• Cooked sausages unevenly.
  • You need to remove the food warmer to have good open access to food.
  • The hood tends to direct smoke into your face.
  • The control panel and cupboard door are stainless steel which requires extra attention to clean.
  • Thermometer isn't accurate.

Let's Live Outdoors Entertainment M55 #

Price: $449 Let's Live brand barbecue

Good points

  • Very good for roasting a chicken.
  • Good for cooking steak.

Bad points

  • You need to remove the food warmer to have good open access to food.
  • After cleaning, the instructions on control panel could be easily removed.
  • Control panel is stainless steel which requires extra attention to clean.
  • Thermometer isn't accurate.

Cordon Bleu CDH4C

Price: $899 Cordon Blue brand barbecue

Good points

  • Excellent for roasting a chicken.
  • Has a timer.
  • Two controls have an ignition to light each side separately.
  • Ceramic rocks help absorb fat and can be cleaned.
  • Glass viewing panel in hood.

Bad points

  • Cooked sausages unevenly.
  • You need to remove the food warmer to have good open access to food.
  • Stainless steel control panel requires extra attention to clean.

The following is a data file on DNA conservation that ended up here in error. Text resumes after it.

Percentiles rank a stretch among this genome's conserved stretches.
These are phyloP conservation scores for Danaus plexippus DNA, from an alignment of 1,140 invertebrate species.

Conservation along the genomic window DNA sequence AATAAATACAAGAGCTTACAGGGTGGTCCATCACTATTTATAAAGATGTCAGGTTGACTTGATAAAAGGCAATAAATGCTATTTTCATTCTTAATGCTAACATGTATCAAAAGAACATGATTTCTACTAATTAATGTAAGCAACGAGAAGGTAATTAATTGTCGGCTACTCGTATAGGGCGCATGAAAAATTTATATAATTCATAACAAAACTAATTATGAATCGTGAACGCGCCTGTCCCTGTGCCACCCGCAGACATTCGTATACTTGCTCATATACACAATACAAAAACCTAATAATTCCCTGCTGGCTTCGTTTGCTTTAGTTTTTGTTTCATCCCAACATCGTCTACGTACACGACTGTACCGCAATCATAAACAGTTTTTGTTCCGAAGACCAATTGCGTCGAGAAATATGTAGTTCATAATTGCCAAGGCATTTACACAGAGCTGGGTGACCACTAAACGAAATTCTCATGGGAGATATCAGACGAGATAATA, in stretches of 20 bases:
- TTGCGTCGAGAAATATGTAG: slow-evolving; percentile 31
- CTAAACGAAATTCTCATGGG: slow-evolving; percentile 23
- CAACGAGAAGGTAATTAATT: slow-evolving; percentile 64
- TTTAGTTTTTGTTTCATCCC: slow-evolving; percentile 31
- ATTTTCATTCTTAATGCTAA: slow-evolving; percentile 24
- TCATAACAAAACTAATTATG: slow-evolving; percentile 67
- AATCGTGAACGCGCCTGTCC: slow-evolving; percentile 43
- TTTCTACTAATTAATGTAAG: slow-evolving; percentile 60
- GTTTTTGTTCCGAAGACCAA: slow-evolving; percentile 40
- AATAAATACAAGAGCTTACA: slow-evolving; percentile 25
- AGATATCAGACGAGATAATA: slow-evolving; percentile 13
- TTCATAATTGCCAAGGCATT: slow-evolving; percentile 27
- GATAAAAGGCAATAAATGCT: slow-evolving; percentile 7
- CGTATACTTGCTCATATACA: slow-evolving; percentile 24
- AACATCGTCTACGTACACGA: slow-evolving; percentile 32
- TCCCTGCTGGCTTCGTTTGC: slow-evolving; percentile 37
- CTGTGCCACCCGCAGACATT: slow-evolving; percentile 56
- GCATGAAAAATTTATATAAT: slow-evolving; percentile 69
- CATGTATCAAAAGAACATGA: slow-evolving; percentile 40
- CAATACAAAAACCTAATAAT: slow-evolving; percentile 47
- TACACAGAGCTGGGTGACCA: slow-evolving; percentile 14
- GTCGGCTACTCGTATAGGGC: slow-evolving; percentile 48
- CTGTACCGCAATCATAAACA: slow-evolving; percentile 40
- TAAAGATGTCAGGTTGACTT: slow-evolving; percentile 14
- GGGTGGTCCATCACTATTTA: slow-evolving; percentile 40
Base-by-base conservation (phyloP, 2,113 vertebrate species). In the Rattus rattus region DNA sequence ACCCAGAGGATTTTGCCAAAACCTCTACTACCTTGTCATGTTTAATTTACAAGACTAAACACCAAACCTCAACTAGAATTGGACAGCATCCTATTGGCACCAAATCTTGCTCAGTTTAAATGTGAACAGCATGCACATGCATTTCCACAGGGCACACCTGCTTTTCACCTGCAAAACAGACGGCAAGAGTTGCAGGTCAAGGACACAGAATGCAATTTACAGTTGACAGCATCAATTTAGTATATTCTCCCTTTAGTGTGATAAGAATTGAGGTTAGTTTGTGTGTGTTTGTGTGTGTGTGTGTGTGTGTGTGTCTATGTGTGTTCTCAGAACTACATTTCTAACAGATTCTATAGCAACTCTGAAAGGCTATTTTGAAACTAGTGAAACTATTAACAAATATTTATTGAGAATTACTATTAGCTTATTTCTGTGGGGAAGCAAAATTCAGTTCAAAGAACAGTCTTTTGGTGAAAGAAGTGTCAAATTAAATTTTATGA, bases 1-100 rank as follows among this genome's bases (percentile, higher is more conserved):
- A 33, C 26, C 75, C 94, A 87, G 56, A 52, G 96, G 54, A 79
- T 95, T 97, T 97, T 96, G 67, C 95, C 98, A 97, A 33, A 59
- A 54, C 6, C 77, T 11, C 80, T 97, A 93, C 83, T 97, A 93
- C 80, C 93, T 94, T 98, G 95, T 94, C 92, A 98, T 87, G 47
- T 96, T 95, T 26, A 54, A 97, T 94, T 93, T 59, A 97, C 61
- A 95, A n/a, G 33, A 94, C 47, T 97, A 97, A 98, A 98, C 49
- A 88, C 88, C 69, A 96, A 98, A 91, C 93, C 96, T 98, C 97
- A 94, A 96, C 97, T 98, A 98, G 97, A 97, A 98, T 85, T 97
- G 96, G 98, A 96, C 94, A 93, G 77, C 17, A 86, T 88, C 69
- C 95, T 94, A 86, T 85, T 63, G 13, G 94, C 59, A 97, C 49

• No side burner.

Jackeroo Professional 4 Titanium #

Price: $599 Jackeroo Barbecue

Good points

  • Good for roasting a chicken.
  • Good open access to food.

Bad points

  • Cooked sausages and steak unevenly.
  • No food warmer.
  • The fat tray is awkward to remove (you take it out of the back of the trolley).
  • Thermometer isn't accurate
  • No handles: you have to grip the side tables to move the barbecue, which can be uncomfortable.

# Discontinued.

What to look for when choosing a BBQ

  • A large cooking area, preferably half grill and half hotplate. Cast iron hotplates are more susceptible to rust. If you live in a coastal area, enamel or stainless steel hotplates are recommended.
  • Easy access to all the cooking area; the warming racks on some hoods can get in the way.
  • Hood opening: Make sure it opens up far enough not to direct smoke into your face.
  • Thermometer: Useful when you’re cooking with the hood down, but we’ve often found they’re not accurate. Once you get used to the temperatures it shows, though, you can still use them as a guide.
  • Handles should be far enough away from the hot panel behind that you don’t burn your hand.
  • Fat tray: This should be easy to remove and replace and should be self-centring to catch all the fat.
  • Controls should be clearly labelled and have positive stops on both the low and high positions so you don’t accidentally flick your burner off when adjusting the heat. They should also be easy to grip and turn and clearly visible.